centuries before Muhammad's time, and of these I shall soon speak. Besides this, we have the Samaritan Pentateuch in Hebrew, but in very ancient characters. This was preserved by the Samaritans, enemies of the Jews, from the time of the Babylonian Captivity under Nebuchadnezzar. The modern Samaritans still keep it safe, and have even an ancient translation 1 of it into a later form of their own spoken language, that is to say, into the language they used to speak hundreds of years ago, before they learned to speak Arabic.

20. M. Have you any other proof that the Bible has not been corrupted since Muhammad's time?

C. Our second proof is afforded by the existence of versions of the Bible which were made ages before Muhammad's birth. These languages have long ceased to be spoken, but we have the translations of the Bible into them, and our learned men can read them all. The principal of these ancient versions are:—

(1) The Septuagint (Greek), which I have already mentioned.

(2) Three versions of the New Testament and one of the Old into Syriac. Of these, two are of especial value. The first of these is called the Curetonian, from the name of the discoverer of the ancient MS. which contains it. This version was made at latest in the second century after Christ:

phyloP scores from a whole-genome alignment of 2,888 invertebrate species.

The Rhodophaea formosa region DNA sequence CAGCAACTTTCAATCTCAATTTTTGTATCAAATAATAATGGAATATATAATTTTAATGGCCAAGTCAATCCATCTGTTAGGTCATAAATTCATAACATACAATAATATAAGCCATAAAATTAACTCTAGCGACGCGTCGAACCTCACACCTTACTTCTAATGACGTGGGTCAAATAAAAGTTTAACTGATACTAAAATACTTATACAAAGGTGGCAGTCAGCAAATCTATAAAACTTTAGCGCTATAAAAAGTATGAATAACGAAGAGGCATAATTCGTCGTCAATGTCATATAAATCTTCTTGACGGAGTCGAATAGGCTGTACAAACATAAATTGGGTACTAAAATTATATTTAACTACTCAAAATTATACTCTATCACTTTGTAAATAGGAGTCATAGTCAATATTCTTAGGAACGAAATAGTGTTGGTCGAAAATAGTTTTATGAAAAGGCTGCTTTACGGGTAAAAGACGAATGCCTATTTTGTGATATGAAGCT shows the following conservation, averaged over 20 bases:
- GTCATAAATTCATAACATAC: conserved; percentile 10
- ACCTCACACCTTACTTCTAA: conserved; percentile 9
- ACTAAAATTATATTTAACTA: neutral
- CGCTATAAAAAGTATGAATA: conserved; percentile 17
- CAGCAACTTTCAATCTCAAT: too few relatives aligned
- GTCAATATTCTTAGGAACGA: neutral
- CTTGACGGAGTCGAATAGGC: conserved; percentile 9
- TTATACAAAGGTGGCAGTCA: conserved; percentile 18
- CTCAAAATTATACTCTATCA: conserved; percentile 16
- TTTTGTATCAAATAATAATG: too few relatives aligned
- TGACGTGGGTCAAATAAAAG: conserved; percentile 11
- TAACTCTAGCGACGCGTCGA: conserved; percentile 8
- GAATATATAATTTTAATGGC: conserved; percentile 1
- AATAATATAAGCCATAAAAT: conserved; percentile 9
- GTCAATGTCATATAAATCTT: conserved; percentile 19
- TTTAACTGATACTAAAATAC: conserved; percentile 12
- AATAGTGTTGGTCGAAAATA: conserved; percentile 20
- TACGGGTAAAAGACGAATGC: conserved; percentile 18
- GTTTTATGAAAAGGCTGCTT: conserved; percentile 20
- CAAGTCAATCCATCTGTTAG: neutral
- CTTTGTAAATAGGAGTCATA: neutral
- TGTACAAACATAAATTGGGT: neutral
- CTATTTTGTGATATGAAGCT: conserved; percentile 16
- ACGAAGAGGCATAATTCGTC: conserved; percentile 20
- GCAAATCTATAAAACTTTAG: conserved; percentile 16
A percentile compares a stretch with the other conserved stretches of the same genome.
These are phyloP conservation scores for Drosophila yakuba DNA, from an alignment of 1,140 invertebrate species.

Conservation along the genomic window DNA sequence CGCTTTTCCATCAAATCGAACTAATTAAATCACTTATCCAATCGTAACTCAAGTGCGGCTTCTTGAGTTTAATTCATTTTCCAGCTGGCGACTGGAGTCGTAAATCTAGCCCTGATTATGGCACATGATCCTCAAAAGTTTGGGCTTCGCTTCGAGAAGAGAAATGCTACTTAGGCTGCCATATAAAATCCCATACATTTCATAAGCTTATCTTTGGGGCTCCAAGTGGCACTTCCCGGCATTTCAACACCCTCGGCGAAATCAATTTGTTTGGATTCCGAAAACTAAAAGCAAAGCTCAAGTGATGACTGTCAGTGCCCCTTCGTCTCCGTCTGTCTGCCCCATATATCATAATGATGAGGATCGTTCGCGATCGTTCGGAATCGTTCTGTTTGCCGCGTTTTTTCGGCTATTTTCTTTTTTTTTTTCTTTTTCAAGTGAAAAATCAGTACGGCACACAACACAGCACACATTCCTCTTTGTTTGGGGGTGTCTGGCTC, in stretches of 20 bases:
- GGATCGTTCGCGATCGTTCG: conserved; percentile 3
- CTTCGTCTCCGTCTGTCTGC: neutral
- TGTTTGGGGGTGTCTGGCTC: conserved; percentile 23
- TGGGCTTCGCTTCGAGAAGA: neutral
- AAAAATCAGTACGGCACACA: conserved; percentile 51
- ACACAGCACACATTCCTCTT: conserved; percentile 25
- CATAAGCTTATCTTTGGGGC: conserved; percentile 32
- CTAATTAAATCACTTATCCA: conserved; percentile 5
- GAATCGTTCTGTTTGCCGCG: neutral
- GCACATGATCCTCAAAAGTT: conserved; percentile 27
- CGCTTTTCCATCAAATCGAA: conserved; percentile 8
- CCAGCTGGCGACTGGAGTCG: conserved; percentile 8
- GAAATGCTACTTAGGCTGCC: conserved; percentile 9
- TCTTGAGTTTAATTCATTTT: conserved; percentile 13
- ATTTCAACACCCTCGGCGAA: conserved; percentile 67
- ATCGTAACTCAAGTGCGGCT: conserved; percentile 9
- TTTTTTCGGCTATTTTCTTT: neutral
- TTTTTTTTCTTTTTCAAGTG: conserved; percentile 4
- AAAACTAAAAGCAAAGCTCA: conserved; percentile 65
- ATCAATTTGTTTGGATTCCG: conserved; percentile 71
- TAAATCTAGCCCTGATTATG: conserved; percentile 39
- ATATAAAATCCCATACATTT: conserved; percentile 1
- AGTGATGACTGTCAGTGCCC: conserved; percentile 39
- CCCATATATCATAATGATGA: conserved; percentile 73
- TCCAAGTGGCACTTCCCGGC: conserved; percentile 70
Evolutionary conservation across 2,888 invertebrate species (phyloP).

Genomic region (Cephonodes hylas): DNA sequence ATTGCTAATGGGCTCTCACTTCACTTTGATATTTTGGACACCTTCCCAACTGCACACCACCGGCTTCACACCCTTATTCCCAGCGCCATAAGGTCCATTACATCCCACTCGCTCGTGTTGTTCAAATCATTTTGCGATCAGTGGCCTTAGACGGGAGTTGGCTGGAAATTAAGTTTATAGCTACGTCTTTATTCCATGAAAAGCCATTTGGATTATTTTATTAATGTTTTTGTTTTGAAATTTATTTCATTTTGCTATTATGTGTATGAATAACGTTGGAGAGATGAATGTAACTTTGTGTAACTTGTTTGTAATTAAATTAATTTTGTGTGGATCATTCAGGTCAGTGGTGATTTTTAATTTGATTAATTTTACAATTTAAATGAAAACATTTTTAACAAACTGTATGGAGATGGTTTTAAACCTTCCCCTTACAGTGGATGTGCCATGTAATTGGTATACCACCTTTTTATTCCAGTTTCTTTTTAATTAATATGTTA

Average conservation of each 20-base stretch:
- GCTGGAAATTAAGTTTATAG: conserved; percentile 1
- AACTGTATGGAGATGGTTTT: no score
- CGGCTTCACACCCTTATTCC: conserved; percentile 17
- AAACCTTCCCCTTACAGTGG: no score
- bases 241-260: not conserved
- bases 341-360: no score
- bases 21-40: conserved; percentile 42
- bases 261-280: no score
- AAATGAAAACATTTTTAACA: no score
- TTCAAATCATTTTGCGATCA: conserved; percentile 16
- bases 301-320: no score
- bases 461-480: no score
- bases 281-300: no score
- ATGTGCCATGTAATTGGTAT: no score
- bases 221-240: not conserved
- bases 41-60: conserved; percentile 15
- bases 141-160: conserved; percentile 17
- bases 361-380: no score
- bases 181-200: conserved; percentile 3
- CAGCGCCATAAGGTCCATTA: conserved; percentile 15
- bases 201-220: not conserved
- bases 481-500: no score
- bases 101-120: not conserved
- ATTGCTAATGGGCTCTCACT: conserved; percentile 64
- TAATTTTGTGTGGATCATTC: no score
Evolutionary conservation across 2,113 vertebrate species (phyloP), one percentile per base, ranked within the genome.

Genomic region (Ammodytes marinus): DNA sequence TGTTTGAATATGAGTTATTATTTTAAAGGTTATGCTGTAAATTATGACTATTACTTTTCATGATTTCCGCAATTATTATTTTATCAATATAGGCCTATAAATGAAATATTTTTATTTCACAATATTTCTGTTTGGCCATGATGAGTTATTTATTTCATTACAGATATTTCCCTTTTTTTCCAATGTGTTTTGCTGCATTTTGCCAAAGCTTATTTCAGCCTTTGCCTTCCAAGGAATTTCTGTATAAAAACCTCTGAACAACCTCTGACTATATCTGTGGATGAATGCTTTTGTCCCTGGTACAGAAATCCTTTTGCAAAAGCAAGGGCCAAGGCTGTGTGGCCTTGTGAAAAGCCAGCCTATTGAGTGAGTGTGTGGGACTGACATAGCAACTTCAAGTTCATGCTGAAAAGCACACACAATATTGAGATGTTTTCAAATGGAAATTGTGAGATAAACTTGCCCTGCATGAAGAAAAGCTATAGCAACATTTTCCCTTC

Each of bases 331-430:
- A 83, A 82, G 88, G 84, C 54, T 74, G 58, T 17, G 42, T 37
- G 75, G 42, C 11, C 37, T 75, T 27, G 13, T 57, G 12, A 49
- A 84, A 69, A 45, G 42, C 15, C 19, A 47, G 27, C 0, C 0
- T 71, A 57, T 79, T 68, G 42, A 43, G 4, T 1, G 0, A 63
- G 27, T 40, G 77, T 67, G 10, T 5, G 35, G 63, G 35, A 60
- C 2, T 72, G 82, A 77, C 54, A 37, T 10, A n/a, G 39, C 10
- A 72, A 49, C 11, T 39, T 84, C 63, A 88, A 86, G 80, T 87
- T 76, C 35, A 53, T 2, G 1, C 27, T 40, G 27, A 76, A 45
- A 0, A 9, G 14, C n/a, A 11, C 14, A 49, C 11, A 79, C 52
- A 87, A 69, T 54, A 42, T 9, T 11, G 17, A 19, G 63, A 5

1 The Samaritan Targum.

the MS. 1 was written in the fifth century. The second is the Peshitta, made at latest in the third century: the oldest MS. of it which we have was written in the fifth century. Even the third, or Philoxenian version, was made long before Muhammad's time, in 508 A.D.

(3) Three Coptic versions: the Buhairic 2, made in the second or third century; the Sahidic 3, and the Bashmuric or Middle Egyptian, both probably of the same date. The oldest Coptic MSS. belong to the fourth or fifth century. These three Coptic versions are in the three chief dialects of ancient Egypt.

(4) Two Latin versions; one the Old Latin, made in the second century. We have MSS. of its remains which date from the fourth and fifth centuries. The other is the Vulgate, a more correct translation made by Jerome A.D. 383-5. He translated the Old Testament from the Hebrew, whereas the Old Latin was translated from the Greek version. The oldest MS. of the Vulgate was written before A.D. 546 4.

(5) The Ancient Armenian, made by Mesrob and

1 At least 10 Syriac MSS. of the N.T. date from the fifth and 30 from the sixth century (Nestle, p. 96). The Sinai-Syriac (or Lewis-Syriac) MS. is closely related to the Curetonian.
2 Nestle, p. 100. A revision of the Philoxenian, the Harklean or Heraclean, was made in 616-17. (ibid., p. 101) "More than 50 Bohairic MSS. are preserved in the libraries of Europe." (ibid., p. 134.)
3 More properly Sa'idi, from Sa'id or Upper Egypt.
4 This is the Codex Fuldensis, written between 540 and 546 A.D. (Nestle, p. 122.)